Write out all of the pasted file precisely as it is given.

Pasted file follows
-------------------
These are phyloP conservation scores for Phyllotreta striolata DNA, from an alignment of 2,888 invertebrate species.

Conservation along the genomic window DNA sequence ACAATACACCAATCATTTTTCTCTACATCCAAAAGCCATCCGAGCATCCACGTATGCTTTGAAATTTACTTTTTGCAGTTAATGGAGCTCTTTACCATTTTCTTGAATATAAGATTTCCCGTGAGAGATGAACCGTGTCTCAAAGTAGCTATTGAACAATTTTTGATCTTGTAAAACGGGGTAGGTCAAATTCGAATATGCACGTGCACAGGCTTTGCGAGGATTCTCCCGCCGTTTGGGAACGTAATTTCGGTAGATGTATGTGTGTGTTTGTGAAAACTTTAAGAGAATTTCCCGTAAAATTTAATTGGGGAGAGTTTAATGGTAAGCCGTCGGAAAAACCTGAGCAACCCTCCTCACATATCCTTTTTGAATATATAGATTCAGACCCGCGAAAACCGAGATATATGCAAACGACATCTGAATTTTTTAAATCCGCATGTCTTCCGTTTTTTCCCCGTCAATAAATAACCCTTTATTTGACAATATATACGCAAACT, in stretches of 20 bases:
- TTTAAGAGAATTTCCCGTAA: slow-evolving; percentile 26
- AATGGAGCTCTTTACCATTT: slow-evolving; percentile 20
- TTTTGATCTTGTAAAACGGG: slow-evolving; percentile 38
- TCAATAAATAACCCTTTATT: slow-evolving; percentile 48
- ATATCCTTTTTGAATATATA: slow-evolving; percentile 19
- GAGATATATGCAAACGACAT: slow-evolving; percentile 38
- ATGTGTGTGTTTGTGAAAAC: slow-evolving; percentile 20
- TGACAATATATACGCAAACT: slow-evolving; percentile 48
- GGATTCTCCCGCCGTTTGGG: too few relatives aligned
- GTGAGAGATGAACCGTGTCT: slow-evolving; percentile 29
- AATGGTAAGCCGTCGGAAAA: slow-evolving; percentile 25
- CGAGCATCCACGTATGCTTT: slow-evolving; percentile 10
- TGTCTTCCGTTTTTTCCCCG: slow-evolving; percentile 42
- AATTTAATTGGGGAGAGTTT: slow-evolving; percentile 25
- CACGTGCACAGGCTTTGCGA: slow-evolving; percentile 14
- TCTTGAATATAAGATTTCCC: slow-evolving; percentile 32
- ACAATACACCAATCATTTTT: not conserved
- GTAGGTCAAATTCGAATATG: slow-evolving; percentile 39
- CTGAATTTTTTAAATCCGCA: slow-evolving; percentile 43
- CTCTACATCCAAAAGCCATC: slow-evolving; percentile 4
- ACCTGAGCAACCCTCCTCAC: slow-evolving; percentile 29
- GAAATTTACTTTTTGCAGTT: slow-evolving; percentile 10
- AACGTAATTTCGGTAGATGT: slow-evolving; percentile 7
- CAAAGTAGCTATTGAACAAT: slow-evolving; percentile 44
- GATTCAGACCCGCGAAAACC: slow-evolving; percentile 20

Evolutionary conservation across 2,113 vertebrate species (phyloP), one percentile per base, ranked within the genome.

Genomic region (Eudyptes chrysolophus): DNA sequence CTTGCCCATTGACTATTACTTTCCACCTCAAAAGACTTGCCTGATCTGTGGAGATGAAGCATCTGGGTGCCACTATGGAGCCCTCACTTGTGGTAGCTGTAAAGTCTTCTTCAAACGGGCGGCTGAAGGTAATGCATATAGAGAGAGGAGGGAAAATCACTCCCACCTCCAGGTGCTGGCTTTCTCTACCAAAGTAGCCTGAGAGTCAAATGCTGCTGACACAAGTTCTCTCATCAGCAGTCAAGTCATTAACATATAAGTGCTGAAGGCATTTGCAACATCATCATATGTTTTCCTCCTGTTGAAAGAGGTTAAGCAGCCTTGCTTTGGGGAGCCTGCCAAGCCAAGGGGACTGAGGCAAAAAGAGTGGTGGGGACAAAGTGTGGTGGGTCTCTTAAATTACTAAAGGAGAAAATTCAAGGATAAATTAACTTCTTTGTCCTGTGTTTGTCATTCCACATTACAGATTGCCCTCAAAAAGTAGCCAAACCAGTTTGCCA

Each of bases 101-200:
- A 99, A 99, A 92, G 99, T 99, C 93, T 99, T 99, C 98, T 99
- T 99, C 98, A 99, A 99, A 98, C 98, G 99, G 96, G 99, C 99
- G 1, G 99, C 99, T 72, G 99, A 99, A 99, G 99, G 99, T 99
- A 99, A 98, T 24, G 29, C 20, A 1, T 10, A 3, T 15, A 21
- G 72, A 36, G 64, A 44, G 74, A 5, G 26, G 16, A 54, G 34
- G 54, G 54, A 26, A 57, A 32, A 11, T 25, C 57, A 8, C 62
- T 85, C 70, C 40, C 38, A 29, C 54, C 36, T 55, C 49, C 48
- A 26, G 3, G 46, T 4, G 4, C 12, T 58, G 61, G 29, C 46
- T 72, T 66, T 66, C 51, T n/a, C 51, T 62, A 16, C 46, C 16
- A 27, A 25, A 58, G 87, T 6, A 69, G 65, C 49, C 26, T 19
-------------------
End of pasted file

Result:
These are phyloP conservation scores for Phyllotreta striolata DNA, from an alignment of 2,888 invertebrate species.

Conservation along the genomic window DNA sequence ACAATACACCAATCATTTTTCTCTACATCCAAAAGCCATCCGAGCATCCACGTATGCTTTGAAATTTACTTTTTGCAGTTAATGGAGCTCTTTACCATTTTCTTGAATATAAGATTTCCCGTGAGAGATGAACCGTGTCTCAAAGTAGCTATTGAACAATTTTTGATCTTGTAAAACGGGGTAGGTCAAATTCGAATATGCACGTGCACAGGCTTTGCGAGGATTCTCCCGCCGTTTGGGAACGTAATTTCGGTAGATGTATGTGTGTGTTTGTGAAAACTTTAAGAGAATTTCCCGTAAAATTTAATTGGGGAGAGTTTAATGGTAAGCCGTCGGAAAAACCTGAGCAACCCTCCTCACATATCCTTTTTGAATATATAGATTCAGACCCGCGAAAACCGAGATATATGCAAACGACATCTGAATTTTTTAAATCCGCATGTCTTCCGTTTTTTCCCCGTCAATAAATAACCCTTTATTTGACAATATATACGCAAACT, in stretches of 20 bases:
- TTTAAGAGAATTTCCCGTAA: slow-evolving; percentile 26
- AATGGAGCTCTTTACCATTT: slow-evolving; percentile 20
- TTTTGATCTTGTAAAACGGG: slow-evolving; percentile 38
- TCAATAAATAACCCTTTATT: slow-evolving; percentile 48
- ATATCCTTTTTGAATATATA: slow-evolving; percentile 19
- GAGATATATGCAAACGACAT: slow-evolving; percentile 38
- ATGTGTGTGTTTGTGAAAAC: slow-evolving; percentile 20
- TGACAATATATACGCAAACT: slow-evolving; percentile 48
- GGATTCTCCCGCCGTTTGGG: too few relatives aligned
- GTGAGAGATGAACCGTGTCT: slow-evolving; percentile 29
- AATGGTAAGCCGTCGGAAAA: slow-evolving; percentile 25
- CGAGCATCCACGTATGCTTT: slow-evolving; percentile 10
- TGTCTTCCGTTTTTTCCCCG: slow-evolving; percentile 42
- AATTTAATTGGGGAGAGTTT: slow-evolving; percentile 25
- CACGTGCACAGGCTTTGCGA: slow-evolving; percentile 14
- TCTTGAATATAAGATTTCCC: slow-evolving; percentile 32
- ACAATACACCAATCATTTTT: not conserved
- GTAGGTCAAATTCGAATATG: slow-evolving; percentile 39
- CTGAATTTTTTAAATCCGCA: slow-evolving; percentile 43
- CTCTACATCCAAAAGCCATC: slow-evolving; percentile 4
- ACCTGAGCAACCCTCCTCAC: slow-evolving; percentile 29
- GAAATTTACTTTTTGCAGTT: slow-evolving; percentile 10
- AACGTAATTTCGGTAGATGT: slow-evolving; percentile 7
- CAAAGTAGCTATTGAACAAT: slow-evolving; percentile 44
- GATTCAGACCCGCGAAAACC: slow-evolving; percentile 20

Evolutionary conservation across 2,113 vertebrate species (phyloP), one percentile per base, ranked within the genome.

Genomic region (Eudyptes chrysolophus): DNA sequence CTTGCCCATTGACTATTACTTTCCACCTCAAAAGACTTGCCTGATCTGTGGAGATGAAGCATCTGGGTGCCACTATGGAGCCCTCACTTGTGGTAGCTGTAAAGTCTTCTTCAAACGGGCGGCTGAAGGTAATGCATATAGAGAGAGGAGGGAAAATCACTCCCACCTCCAGGTGCTGGCTTTCTCTACCAAAGTAGCCTGAGAGTCAAATGCTGCTGACACAAGTTCTCTCATCAGCAGTCAAGTCATTAACATATAAGTGCTGAAGGCATTTGCAACATCATCATATGTTTTCCTCCTGTTGAAAGAGGTTAAGCAGCCTTGCTTTGGGGAGCCTGCCAAGCCAAGGGGACTGAGGCAAAAAGAGTGGTGGGGACAAAGTGTGGTGGGTCTCTTAAATTACTAAAGGAGAAAATTCAAGGATAAATTAACTTCTTTGTCCTGTGTTTGTCATTCCACATTACAGATTGCCCTCAAAAAGTAGCCAAACCAGTTTGCCA

Each of bases 101-200:
- A 99, A 99, A 92, G 99, T 99, C 93, T 99, T 99, C 98, T 99
- T 99, C 98, A 99, A 99, A 98, C 98, G 99, G 96, G 99, C 99
- G 1, G 99, C 99, T 72, G 99, A 99, A 99, G 99, G 99, T 99
- A 99, A 98, T 24, G 29, C 20, A 1, T 10, A 3, T 15, A 21
- G 72, A 36, G 64, A 44, G 74, A 5, G 26, G 16, A 54, G 34
- G 54, G 54, A 26, A 57, A 32, A 11, T 25, C 57, A 8, C 62
- T 85, C 70, C 40, C 38, A 29, C 54, C 36, T 55, C 49, C 48
- A 26, G 3, G 46, T 4, G 4, C 12, T 58, G 61, G 29, C 46
- T 72, T 66, T 66, C 51, T n/a, C 51, T 62, A 16, C 46, C 16
- A 27, A 25, A 58, G 87, T 6, A 69, G 65, C 49, C 26, T 19